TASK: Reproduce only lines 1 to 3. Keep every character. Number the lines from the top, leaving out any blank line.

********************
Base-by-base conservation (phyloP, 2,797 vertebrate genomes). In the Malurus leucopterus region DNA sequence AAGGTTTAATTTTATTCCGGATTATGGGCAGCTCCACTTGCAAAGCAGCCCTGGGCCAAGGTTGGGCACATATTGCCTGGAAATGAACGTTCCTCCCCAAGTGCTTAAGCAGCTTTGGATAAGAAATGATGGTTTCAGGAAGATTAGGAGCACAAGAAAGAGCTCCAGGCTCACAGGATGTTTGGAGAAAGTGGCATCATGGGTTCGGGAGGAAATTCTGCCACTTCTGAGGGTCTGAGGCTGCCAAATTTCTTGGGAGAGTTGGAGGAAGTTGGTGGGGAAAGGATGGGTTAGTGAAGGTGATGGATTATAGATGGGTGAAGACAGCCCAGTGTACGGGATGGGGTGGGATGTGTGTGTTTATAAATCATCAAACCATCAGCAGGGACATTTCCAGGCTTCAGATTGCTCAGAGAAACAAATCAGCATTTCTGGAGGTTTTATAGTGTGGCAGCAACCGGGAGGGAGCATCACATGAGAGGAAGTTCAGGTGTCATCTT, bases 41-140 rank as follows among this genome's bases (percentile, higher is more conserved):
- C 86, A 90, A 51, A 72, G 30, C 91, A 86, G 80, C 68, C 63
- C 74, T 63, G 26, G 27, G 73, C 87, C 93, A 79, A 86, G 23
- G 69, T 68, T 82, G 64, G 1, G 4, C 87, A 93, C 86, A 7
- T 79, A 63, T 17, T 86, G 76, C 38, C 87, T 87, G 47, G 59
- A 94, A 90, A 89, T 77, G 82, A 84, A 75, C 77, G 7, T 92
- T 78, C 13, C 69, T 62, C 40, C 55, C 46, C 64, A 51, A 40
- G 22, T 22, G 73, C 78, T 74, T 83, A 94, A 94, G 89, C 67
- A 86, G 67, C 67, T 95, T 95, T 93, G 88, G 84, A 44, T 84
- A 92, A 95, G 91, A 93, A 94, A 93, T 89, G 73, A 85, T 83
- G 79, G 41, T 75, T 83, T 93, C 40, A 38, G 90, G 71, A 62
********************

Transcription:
Base-by-base conservation (phyloP, 2,797 vertebrate genomes). In the Malurus leucopterus region DNA sequence AAGGTTTAATTTTATTCCGGATTATGGGCAGCTCCACTTGCAAAGCAGCCCTGGGCCAAGGTTGGGCACATATTGCCTGGAAATGAACGTTCCTCCCCAAGTGCTTAAGCAGCTTTGGATAAGAAATGATGGTTTCAGGAAGATTAGGAGCACAAGAAAGAGCTCCAGGCTCACAGGATGTTTGGAGAAAGTGGCATCATGGGTTCGGGAGGAAATTCTGCCACTTCTGAGGGTCTGAGGCTGCCAAATTTCTTGGGAGAGTTGGAGGAAGTTGGTGGGGAAAGGATGGGTTAGTGAAGGTGATGGATTATAGATGGGTGAAGACAGCCCAGTGTACGGGATGGGGTGGGATGTGTGTGTTTATAAATCATCAAACCATCAGCAGGGACATTTCCAGGCTTCAGATTGCTCAGAGAAACAAATCAGCATTTCTGGAGGTTTTATAGTGTGGCAGCAACCGGGAGGGAGCATCACATGAGAGGAAGTTCAGGTGTCATCTT, bases 41-140 rank as follows among this genome's bases (percentile, higher is more conserved):
- C 86, A 90, A 51, A 72, G 30, C 91, A 86, G 80, C 68, C 63
- C 74, T 63, G 26, G 27, G 73, C 87, C 93, A 79, A 86, G 23